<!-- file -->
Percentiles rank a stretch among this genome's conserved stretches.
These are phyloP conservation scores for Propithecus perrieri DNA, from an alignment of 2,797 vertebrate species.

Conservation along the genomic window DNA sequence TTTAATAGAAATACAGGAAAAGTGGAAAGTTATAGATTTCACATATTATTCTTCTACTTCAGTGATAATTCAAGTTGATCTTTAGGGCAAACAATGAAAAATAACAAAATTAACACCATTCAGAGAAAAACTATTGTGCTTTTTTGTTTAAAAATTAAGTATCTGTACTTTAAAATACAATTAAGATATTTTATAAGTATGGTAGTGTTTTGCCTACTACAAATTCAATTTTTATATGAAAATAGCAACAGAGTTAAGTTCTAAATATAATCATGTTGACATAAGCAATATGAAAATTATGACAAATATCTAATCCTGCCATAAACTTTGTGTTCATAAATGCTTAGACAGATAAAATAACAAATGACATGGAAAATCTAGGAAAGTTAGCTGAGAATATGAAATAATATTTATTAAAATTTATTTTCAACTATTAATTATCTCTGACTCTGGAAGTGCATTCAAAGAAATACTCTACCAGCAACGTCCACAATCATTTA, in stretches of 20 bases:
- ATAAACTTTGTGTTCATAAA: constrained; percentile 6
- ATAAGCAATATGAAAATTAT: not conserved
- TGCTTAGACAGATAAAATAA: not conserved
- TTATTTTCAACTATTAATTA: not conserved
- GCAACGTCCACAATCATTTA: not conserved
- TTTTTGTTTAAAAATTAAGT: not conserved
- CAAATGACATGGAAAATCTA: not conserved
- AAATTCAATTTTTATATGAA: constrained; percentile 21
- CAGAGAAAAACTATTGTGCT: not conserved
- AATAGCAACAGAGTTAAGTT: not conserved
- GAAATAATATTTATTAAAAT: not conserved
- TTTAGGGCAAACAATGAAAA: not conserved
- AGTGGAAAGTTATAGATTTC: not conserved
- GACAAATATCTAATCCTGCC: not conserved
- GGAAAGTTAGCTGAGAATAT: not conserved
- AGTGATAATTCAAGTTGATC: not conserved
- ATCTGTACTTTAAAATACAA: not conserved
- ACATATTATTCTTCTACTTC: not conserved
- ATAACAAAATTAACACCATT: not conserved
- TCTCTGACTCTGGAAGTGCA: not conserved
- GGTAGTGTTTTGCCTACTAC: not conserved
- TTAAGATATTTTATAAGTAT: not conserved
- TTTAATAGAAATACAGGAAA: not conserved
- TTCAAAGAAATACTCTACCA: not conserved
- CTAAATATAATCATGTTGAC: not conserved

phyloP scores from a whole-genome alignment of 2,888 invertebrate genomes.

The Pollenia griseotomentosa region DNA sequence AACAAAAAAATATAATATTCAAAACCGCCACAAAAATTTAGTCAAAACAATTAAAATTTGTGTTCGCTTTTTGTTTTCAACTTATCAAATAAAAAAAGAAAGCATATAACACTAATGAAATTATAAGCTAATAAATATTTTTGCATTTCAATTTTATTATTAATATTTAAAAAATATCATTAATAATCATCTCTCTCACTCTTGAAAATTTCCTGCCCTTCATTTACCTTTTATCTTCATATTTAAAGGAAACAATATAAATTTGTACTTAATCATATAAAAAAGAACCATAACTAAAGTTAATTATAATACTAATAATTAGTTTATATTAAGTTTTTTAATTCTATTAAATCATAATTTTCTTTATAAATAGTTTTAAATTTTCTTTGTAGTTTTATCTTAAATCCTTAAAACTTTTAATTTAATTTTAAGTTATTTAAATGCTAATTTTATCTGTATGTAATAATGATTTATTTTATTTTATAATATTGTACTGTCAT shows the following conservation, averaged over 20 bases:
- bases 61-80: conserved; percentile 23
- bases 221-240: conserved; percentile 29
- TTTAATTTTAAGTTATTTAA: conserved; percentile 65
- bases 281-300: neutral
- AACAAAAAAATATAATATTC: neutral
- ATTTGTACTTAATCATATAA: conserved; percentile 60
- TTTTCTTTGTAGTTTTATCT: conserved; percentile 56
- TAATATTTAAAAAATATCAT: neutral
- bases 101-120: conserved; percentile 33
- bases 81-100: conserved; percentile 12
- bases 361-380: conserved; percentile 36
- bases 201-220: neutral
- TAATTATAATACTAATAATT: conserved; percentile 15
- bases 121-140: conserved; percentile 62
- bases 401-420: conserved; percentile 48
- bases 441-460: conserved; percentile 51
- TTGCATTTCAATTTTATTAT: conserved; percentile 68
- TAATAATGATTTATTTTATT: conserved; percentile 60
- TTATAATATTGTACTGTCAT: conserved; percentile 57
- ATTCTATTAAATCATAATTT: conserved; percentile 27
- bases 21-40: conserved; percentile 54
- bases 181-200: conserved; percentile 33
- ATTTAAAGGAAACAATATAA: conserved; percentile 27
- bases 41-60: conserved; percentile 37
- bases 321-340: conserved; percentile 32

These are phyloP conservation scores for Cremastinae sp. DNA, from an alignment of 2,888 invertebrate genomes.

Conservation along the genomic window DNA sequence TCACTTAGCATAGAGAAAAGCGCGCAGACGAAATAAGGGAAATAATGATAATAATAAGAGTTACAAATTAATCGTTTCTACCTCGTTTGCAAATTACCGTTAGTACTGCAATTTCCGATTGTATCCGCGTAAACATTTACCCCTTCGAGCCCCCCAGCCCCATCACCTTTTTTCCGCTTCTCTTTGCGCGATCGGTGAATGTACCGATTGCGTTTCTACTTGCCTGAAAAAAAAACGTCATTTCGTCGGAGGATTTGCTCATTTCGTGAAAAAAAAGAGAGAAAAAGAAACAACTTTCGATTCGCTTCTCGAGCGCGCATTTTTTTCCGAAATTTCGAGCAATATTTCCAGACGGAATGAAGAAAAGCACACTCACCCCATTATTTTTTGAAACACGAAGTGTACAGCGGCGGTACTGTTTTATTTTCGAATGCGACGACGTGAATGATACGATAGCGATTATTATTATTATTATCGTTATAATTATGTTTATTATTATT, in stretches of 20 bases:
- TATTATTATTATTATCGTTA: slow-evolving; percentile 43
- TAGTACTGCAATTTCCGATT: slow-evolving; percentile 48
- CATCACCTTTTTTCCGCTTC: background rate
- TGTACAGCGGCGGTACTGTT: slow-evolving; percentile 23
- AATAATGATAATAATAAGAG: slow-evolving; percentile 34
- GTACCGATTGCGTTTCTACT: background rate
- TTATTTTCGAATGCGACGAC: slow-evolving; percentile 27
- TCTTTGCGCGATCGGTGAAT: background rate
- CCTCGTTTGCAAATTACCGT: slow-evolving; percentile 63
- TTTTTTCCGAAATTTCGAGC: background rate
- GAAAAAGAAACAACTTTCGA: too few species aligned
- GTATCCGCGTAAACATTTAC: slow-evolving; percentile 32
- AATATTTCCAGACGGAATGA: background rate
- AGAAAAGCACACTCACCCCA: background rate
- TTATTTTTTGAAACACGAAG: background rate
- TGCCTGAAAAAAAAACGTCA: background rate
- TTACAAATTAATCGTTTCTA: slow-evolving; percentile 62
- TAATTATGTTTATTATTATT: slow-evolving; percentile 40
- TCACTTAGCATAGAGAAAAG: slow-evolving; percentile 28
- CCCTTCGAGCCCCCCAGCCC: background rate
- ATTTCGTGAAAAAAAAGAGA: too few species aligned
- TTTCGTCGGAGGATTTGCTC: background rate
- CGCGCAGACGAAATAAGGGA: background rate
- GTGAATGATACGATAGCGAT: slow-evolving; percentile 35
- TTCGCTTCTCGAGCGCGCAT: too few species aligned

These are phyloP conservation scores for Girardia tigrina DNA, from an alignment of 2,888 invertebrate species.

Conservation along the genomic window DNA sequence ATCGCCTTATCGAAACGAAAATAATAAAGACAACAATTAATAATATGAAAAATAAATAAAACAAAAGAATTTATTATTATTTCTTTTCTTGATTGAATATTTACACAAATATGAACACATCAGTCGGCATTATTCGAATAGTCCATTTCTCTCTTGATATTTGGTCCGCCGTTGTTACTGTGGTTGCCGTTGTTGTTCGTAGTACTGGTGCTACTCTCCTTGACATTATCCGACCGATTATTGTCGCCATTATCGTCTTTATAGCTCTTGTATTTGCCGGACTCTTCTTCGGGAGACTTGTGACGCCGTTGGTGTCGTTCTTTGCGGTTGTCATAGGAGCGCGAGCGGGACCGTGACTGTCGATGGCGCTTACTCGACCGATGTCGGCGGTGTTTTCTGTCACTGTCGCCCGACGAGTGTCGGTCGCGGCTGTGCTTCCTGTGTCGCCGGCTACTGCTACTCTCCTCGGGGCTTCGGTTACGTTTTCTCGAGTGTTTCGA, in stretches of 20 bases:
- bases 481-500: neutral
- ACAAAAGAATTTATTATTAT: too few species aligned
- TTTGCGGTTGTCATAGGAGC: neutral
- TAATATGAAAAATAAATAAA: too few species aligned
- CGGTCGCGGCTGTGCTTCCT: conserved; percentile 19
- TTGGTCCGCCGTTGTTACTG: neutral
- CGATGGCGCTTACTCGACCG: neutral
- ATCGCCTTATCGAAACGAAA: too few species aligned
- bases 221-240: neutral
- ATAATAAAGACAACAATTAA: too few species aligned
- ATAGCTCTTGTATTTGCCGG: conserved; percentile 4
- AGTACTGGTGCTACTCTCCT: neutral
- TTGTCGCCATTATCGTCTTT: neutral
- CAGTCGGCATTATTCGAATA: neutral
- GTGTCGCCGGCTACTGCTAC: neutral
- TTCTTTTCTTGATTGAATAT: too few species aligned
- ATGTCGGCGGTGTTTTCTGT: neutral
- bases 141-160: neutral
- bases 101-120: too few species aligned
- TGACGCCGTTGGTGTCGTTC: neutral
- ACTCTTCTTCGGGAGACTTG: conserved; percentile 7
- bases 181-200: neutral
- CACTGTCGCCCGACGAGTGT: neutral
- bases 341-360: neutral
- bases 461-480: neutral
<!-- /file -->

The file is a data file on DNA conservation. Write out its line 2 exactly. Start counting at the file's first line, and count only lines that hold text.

These are phyloP conservation scores for Propithecus perrieri DNA, from an alignment of 2,797 vertebrate species.